Written By Gina Gallucci-White

Gardening season is upon us. Time to break out the tools, get your hands dirty and bring color back to the yard.

“If you have an existing garden, you don’t have to do a lot,” said Steve Allgeier, master gardener coordinator for the University of Maryland Extention. “Just clean up debris.”

Mary Toy of Westminster, who lives in a home that dates back to the 18th century, likes to have plants native to Maryland in her garden, such as lilacs and black-eyed Susans. Her husband, Howard, tends to their vegetable garden, where he grows garlic, asparagus and tomatoes.

The Toys lived in Washington, D.C., for several years before moving to Carroll County.

“We always had a small garden,” said Mary. “Out here [in Westminster] we have 25 acres. We can spread out.”

Mary used to buy fresh-cut flowers for her home. Now she can just go into her yard and pick some.

The couple, who have been married for 45 years, enjoy their time outside.

“[Gardening] enhances the look of the house,” said Mary. And it is an enjoyable hobby.

Steve Allgeier got involved in gardening as a child. He rediscovered it as an adult.

“I like seeing the change in the garden,” he said.

“Gardening is getting out and managing. It pays to look periodically at your garden.”

“Take a little time every day or two to check your garden,” he said. If a you wait too long, you will have to spend a lot of time pulling up weeds and may not detect a problem early enough.

“Periodic checks can save a plant,” said Allgeier. “You can pinch off a diseased part, and weeding may lead you to discover places where insects are hiding.”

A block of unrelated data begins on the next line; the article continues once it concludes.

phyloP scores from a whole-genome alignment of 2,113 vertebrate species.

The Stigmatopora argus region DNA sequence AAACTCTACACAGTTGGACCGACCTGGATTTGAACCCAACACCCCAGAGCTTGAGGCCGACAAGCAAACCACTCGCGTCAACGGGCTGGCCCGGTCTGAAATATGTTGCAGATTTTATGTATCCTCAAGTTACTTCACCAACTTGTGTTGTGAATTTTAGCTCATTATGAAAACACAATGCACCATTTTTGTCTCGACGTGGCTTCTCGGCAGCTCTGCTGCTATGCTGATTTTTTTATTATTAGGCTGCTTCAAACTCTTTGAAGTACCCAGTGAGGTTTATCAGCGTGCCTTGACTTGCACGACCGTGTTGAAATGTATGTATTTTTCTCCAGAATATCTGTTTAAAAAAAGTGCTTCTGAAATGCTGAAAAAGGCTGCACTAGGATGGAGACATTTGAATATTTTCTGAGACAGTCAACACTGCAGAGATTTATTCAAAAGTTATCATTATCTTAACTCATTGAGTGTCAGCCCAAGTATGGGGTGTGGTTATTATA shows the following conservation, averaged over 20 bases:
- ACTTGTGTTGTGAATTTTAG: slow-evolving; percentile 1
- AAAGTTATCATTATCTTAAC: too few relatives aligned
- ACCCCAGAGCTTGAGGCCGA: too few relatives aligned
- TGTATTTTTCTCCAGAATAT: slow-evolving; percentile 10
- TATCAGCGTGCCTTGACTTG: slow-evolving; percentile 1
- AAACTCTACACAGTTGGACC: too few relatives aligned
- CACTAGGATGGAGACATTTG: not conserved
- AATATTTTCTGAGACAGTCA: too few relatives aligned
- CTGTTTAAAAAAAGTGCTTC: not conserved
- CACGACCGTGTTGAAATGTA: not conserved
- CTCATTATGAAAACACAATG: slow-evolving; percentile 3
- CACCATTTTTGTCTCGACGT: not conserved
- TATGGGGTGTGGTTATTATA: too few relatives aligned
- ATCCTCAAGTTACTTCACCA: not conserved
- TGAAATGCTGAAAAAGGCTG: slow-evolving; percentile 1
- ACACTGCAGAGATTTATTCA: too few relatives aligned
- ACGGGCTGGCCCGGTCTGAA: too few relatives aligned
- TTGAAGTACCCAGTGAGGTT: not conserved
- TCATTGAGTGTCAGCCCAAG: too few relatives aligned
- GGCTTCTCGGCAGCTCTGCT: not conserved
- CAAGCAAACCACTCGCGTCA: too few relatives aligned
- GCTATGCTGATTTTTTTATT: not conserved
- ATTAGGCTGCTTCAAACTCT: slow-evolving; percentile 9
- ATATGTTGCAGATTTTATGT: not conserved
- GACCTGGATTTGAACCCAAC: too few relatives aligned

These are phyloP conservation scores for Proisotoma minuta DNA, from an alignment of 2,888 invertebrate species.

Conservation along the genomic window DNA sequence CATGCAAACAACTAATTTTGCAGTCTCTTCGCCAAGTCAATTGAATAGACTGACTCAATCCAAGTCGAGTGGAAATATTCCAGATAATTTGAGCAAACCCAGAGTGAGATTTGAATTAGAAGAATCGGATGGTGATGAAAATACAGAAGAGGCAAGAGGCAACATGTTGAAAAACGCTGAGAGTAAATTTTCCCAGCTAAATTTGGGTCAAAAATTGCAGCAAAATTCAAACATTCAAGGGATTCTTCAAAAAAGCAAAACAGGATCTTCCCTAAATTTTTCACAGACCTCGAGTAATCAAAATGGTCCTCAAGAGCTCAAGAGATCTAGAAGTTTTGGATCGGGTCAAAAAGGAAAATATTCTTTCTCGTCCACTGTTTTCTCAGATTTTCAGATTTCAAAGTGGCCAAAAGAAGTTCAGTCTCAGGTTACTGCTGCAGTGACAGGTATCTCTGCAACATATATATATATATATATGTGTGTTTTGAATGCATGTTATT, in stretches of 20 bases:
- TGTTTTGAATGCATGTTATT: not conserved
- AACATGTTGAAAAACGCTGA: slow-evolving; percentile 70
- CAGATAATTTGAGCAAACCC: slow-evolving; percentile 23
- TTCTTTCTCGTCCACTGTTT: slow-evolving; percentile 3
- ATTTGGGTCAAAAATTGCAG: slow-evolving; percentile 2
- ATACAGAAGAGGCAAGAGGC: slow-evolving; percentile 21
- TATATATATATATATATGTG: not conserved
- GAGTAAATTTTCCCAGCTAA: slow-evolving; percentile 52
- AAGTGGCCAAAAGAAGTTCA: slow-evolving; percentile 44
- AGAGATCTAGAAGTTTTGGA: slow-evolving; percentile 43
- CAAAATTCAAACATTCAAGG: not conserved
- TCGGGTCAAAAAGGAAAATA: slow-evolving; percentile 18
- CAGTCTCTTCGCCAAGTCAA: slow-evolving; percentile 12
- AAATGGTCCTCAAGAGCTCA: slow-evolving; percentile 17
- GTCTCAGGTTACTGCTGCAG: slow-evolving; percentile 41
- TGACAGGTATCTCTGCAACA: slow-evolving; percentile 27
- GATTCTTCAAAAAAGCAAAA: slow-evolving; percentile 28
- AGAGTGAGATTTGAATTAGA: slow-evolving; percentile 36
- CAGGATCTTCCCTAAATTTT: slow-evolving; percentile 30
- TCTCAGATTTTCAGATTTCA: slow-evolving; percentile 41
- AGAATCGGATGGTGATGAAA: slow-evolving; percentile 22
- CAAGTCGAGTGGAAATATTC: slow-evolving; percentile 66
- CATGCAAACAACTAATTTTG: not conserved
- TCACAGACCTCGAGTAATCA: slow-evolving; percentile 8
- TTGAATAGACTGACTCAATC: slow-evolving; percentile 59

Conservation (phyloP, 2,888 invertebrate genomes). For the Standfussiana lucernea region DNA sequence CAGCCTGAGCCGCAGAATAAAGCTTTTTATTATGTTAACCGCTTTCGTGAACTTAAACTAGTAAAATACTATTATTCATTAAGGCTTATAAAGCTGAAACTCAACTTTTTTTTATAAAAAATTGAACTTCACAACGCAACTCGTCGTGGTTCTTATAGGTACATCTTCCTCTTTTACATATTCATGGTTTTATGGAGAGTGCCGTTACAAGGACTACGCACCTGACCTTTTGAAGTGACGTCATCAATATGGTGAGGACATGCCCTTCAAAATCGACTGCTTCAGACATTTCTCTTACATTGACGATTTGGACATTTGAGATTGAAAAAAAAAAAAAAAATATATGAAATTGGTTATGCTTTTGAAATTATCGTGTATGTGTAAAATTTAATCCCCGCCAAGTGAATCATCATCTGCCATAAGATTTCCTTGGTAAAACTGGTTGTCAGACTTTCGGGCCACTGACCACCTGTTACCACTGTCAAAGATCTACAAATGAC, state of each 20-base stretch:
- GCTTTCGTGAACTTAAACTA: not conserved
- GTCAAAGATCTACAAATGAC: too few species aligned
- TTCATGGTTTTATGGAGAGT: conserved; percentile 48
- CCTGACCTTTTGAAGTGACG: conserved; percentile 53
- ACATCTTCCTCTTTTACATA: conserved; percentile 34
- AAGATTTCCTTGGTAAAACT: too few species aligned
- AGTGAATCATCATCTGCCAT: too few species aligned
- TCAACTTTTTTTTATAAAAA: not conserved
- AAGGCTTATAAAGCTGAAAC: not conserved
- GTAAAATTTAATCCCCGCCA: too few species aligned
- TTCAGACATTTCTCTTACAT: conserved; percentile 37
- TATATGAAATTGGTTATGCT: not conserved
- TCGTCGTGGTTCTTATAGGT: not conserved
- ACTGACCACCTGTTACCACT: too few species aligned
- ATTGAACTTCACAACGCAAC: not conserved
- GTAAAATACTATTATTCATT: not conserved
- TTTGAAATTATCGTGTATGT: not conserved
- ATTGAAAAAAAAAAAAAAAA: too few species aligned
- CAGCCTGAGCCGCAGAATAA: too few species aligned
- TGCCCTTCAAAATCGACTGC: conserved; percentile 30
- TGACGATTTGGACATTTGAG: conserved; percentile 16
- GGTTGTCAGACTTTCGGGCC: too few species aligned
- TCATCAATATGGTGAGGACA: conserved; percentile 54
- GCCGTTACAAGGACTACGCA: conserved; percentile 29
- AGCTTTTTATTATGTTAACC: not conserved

Mary says her preparation is pretty basic. She rakes leaves, pulls weeds and works in fresh compost before planting.

Ross Snell, owner of Snell’s Greenhouses in Mount Airy, says that one of the biggest mistakes he sees residents make when preparing their gardens is mulching on top of perennials.

“That’s how they are lost,” he said. The mulch “just smothers it.”

Snell also suggests putting some type of border between the garden and grass. The border will help stop grass and weeds from migrating and “it’s a nice way to define the flower bed.”

“This year is going to be a really great year for perennials,” he said. “They will bloom much longer.” Pansies are popular sellers at Snell’s.

When it is time to plant flowers or vegetables, Allgeier suggests checking out local nurseries and garden centers to see what is available.

“When buying a plant,” said Allgeier, “take a look at its overall health before you purchase it. Does it have firm leaves? Is it green?”

Allgeier suggests doing research before buying certain plants. Some are listed as perennials but are perennial only in certain parts of the country, like Florida.

Planting Tips

When planting your garden, do not put plants too close together. Plants need a free flow of air. Make sure to rotate vegetables.

“If you want success, start small,” said Allgeier. “Don’t bite off more than you can chew.”

People tend to buy hostas, irises, and peonies. But,” said Allgeier, “don’t fall in love with one plant. Diversify your landscape.” “We live in an area where many plants do well.”

Deer and other wildlife can wipe out entire gardens in a matter of days.

Some gardeners cover their plants or use a spray to deter deer. Others let their dogs stand guard. Allgeier has a friend who uses a radio to shoo deer away. Some plants are marketed as deer-resistant, but the animals may eat them anyway.

“It’s a tough issue,” said Allgeier. “There are all sorts of strategies. Deer keep a lot of people in business.”

Gardeners should be aware of diseases, fungus and mildew that can harm or kill their plants.

Some people like to use fertilizers to make their plants healthier. But Allgeier believes gardeners should perform a soil test first.

“I tell people, Ôbefore you fertilize, look at your soil test,’” he said. “It’s inexpensive and it gives you information you can’t see.”

Fertilizers should be used twice a year, said Snell. Slow-release and liquid fertilizer are popular choices.

For those who use manure as a fertilizer, Allgeier suggests testing it before using it in your garden. It may contain an herbicide. “The manure may be tainted,” he said.